Local News

Local leaders: Triangle best place for riding out recession

Posted January 30, 2009
Updated March 9, 2009

— Despite the downturn in the economy, managers for Durham, Raleigh and Cary maintain the Triangle is the best place to ride out the recession.

"I know the numbers – whether it's unemployment, whether it's decline in revenues, whether it's development activity – we are better off than so many other places in the state, other places in the country," Durham City Manager Tom Bonfield said Friday at the annual meeting for the Triangle Community Coalition.

Raleigh skyview Triangle budget cuts possible

That's not to say the Triangle hasn't take a hit in growth.

For example, Raleigh's residential permits are down 38 percent within the past six months compared with the same period from the previous year. Construction value is down 62 percent.

"We're not experiencing negative growth," Raleigh City Manager Russell Allen said. "We're still experiencing growth. It's just not as large as it was in the past."

That could change the economic strategy in the Triangle, Chris Sinclair, with the Triangle Community Coalition, which is dedicated to balancing growth and economic development.

"I think the conversation has gone from, 'How do we manage our growth to how do we stimulate our growth," Sinclair said.

Decreased growth means decreased revenue, which means tough budget decisions ahead.

"Although revenues are going to be down for all of us, they're not going to be devastating, because we budget conservatively for them," Allen said.

Raleigh might have to trim 5 to 7 percent of its budget; Cary is looking at a 7 percent cut; and Durham could be looking at closer than a 10 percent cut.

Allen and Interim Cary Town Manager Ben Shivar say they will not propose an increase in property taxes. Durham cannot say as it is still looking at budget options.

They all want to cut expenses without layoffs and by eliminating vacant positions.

"We have to work very closely with our citizens to kind of re-evaluate completely what are our priorities for what we do," Bonfield said.


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  • tobis19341 Jan 30, 2009

    well we would have a few more options if all you fools in granville county (and surrounding areas) didn't whine and complain about the homeland security bio defense lab they wanted to build here. think of how many jobs (short term and long term) that would have created.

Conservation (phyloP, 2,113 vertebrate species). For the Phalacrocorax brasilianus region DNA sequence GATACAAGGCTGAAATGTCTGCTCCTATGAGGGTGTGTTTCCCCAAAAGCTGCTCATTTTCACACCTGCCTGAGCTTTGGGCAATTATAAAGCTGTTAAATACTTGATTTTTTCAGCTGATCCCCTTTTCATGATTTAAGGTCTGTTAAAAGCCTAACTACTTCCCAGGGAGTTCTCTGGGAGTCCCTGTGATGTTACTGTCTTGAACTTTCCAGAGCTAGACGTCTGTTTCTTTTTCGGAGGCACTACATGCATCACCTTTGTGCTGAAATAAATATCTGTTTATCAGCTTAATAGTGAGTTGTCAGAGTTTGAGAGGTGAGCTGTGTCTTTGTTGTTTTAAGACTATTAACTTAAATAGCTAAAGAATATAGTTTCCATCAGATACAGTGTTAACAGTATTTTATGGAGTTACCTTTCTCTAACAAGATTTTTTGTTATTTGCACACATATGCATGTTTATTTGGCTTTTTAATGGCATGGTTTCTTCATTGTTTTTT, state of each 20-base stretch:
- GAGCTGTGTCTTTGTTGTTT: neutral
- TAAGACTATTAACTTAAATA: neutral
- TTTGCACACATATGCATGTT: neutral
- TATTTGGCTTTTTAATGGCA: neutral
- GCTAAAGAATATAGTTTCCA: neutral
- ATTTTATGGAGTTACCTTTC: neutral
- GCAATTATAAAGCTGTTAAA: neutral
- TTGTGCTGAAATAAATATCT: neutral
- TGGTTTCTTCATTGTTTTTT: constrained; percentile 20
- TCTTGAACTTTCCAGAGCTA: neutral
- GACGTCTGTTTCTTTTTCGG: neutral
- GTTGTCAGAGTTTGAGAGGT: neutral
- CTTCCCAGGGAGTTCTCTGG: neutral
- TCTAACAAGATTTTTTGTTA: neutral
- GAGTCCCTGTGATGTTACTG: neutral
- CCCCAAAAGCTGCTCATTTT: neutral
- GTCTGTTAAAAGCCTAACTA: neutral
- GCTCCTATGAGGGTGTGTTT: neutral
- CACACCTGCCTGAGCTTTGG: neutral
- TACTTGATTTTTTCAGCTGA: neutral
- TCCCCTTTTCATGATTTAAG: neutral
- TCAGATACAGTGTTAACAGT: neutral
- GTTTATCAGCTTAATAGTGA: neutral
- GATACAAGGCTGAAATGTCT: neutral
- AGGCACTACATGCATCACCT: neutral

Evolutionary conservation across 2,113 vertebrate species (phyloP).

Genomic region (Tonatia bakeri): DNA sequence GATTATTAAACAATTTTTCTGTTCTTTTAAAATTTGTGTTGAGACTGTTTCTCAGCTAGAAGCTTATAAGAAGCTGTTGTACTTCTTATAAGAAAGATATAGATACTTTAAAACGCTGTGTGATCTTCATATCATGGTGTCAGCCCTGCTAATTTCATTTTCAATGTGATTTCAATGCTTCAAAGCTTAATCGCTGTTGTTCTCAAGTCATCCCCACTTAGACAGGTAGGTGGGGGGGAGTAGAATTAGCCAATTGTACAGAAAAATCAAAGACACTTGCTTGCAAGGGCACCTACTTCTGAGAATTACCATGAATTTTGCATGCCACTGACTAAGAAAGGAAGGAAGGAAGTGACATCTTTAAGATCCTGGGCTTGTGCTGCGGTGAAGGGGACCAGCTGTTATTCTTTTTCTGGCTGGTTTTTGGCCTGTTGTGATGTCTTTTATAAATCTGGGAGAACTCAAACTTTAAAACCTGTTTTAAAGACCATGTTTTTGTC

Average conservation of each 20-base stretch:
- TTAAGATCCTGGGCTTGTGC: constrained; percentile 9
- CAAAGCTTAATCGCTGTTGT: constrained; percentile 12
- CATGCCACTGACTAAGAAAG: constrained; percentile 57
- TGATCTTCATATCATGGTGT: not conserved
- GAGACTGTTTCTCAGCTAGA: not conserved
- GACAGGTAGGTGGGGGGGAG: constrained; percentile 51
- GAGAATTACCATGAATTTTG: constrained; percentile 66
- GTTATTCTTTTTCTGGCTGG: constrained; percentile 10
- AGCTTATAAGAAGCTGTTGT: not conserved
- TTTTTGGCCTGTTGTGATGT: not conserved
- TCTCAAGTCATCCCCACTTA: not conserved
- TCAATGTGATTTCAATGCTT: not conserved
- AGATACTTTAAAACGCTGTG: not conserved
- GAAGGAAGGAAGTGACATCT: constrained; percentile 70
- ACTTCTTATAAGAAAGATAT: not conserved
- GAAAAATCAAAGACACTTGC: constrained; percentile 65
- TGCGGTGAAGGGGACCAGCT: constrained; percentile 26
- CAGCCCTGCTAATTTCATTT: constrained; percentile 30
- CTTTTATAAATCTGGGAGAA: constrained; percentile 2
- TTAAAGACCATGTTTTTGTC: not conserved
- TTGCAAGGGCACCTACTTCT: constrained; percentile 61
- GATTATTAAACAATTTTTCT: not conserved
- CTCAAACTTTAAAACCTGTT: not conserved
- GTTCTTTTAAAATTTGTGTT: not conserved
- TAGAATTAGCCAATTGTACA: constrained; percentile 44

• WRALwontdeletemyaccount Jan 30, 2009

    "Negative growth"...

    Love that doublespeak!

  • lbl3373 Jan 30, 2009

    great article WRAL. Local leaders said Triangle is the best place to ride out the recession. I am sure they arent biased or anything... do you really think they are going to come right out and say "yeah it sucks here" no they are going to say exactly what they said and lie to everyone. It stinks here like it does everywhere else, maybe even more so. Have these not seen the business in this are fire hundreds of people over the last 6-8 months... really hard hitting journalism

  • kursk Jan 30, 2009

    These people must be out of their minds.
    There is a story on CNBC about top ten states with the highest unemployment rates... as I recall, North Carolina was #8 or something... just a percentage point behind Michigan with 10% unemployment.

    When the new numbers come in for claims, NC will be 10% or higher too. Look at the local layoffs that just hit: IBM, Lenovo, Nortel, Eaton, Caterpillar.
    Once the severence benes run out & these folks start claiming unemployment, then what will our local leaders have to say?

    I'm among the ranks of the recently unemployed, and there are not a lot of options here locally...

  • wolfpacker93 Jan 30, 2009

    "We're not experiencing negative growth," Raleigh City Manager Russell Allen said. "We're still experiencing growth. It's just not as large as it was in the past."

    Obviously he must be talking about the government. Can you say, delusional?

  • davidgnews Jan 30, 2009

    Of course it's easy for them to say, they're still getting PAID(off).

  • bs101fly Jan 30, 2009

    If Russell Allen says it then it must be so.
    Thanks Russ. I feel much better with you on the job telling us how everything will be just peachy.
    How's the convention center bookings and attendance working out!

  • Bob3425 Jan 30, 2009

    "Managers for Raleigh and Cary say they will not propose an increase in property taxes" with all the homes being lost like this would ever be a good options.

  • TheAdmiral Jan 30, 2009

    Another group of people who are full of it.

  • DeathRow-IFeelYourPain-NOT Jan 30, 2009

    I agree whole-heartedly with their comments. I have lived in a couple of metro areas that relied much more on blue-collar workers. If you were born and raised here, you may not realize it. But the Triangle ranks up there pretty high when you look at the percentage of white-collar jobs versus blue-collar jobs. And the residents, percentage-wise, are more educated than the bulk of the country. So yes, its a great place for companies and skilled, educated workers to ride out the recession. As good as just about anywhere else.